Featured Research

from universities, journals, and other organizations

Bones Beat Trees As Markers For Environmental Change

Date:
August 20, 2007
Source:
Michigan Technological University
Summary:
Environmental change in the Earth's atmosphere is clearly writ in the bones of wolves, scientists have discovered. To track atmospheric change caused by human activity, researchers have long studied a variety of materials, from tree rings to air trapped in glacial ice. A problem has been "noise"--natural variability caused by sampling and random events that affect atmospheric chemistry. Noise can make it hard to tease out trends from the data.

Wolf bones have proved a more reliable measure of environmental atmospheric change than tree rings, researchers at Michigan Technological University have discovered.
Credit: Photo illustration by Joseph Bump

Environmental change in the Earth’s atmosphere is clearly writ in the bones of wolves, scientists from Michigan Technological University have discovered.

Related Articles


To track atmospheric change caused by human activity, researchers have long studied a variety of materials, from tree rings to air trapped in glacial ice. A problem has been "noise"—natural variability caused by sampling and random events that affect atmospheric chemistry. Noise can make it hard to tease out trends from the data.

Joseph Bump, a PhD candidate in forest science at Michigan Tech, and his colleagues speculated that those trends would be picked up by top predators as well as by trees. And they further suspected that measurements from predators would show much less noise.

"Wolves consume many prey animals—a minimum of 150–200 moose contribute to an Isle Royale wolf’s diet over the course of its lifetime—and the prey consume a whole lot of plants," Bump explains. "Just by being who they are, wolves and other top predators increase the sample size, because they do the sampling for us."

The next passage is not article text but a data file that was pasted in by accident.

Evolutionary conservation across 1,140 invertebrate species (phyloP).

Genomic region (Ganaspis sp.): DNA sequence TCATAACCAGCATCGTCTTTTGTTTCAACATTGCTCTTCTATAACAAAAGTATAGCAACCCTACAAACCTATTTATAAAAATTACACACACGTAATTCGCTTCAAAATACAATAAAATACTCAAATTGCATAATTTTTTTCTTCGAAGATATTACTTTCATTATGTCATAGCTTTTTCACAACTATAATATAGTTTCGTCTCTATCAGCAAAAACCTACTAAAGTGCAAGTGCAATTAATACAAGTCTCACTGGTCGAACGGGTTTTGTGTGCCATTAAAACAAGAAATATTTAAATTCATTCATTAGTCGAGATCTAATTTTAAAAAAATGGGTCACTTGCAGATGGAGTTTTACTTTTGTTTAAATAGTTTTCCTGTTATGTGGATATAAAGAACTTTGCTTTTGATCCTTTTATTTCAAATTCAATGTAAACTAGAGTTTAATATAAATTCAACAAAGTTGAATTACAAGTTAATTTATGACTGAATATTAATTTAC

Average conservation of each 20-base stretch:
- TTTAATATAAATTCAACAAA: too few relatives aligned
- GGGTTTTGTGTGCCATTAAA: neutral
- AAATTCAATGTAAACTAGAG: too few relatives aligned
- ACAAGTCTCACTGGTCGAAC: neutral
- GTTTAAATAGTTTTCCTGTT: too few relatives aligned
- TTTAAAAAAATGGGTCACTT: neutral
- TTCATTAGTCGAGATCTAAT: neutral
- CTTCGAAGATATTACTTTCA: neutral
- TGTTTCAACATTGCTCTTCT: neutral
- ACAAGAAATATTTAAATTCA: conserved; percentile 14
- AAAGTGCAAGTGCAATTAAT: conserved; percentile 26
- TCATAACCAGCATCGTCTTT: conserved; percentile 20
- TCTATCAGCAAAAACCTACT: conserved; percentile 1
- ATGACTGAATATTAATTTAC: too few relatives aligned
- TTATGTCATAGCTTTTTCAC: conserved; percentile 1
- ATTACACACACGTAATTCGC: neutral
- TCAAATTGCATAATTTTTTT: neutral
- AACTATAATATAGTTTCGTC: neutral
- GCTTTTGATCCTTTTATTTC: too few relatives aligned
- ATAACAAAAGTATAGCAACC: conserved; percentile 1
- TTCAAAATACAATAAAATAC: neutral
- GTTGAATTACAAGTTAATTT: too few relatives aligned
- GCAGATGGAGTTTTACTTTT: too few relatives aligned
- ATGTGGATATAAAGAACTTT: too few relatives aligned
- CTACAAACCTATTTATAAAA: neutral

The team studied moose and wolf bone samples dating back to 1958 from Isle Royale National Park, in Lake Superior, the site of the longest-running predator-prey study in the world. In addition, they looked at 30,000-year-old bones from the long-extinct dire wolf and prehistoric bison pulled from the La Brea tar pits in Los Angeles. They compared the trend found in the bone chronologies to trends already established for tree rings in North America.

They found that gray and dire wolves, provide a much clearer record of environmental change than either the plants, the moose or the bison.

"Since the widespread combustion of fossil fuels, we have put a human fingerprint on atmospheric carbon dioxide," Bump said. "That fingerprint shows up in trees, and it shows up in animals that eat trees, but it shows up with the least variation in the top predators."

That fingerprint has to do with the ratio between carbon-12 and carbon-13. While carbon-12 is always much more abundant in atmospheric carbon dioxide, burning fossil fuels releases even more of it. So in recent years, even more carbon-12 has been incorporated by organisms than carbon-13.

The scientists found that the carbon-12 signal improves the farther up the food chain you go. "It's noisy for trees, less noisy for moose, and even less noisy for wolves," Bump said.

"In a way, this whole study can be summed up by asking, 'How many trees does a wolf represent?'"

Their analysis opens the door to a new area of inquiry, since the bones of predators dating back dozens to thousands of years are available at natural history museums all over the world.

"Instrumental measurements of environmental variables are only available for about the past few hundred years, so this may help us understand paleo-environmental change better, and if we can understand ancient environments better, then our ability to predict future changes is improved," says Bump.

Their paper, "Stable Isotopes, Ecological Integration, and Environmental Change: Wolves Record Atmospheric Carbon Isotope Trend Better than Tree Rings," appears in the Proceedings of the Royal Society–B, published online on Aug. 7, 2007 .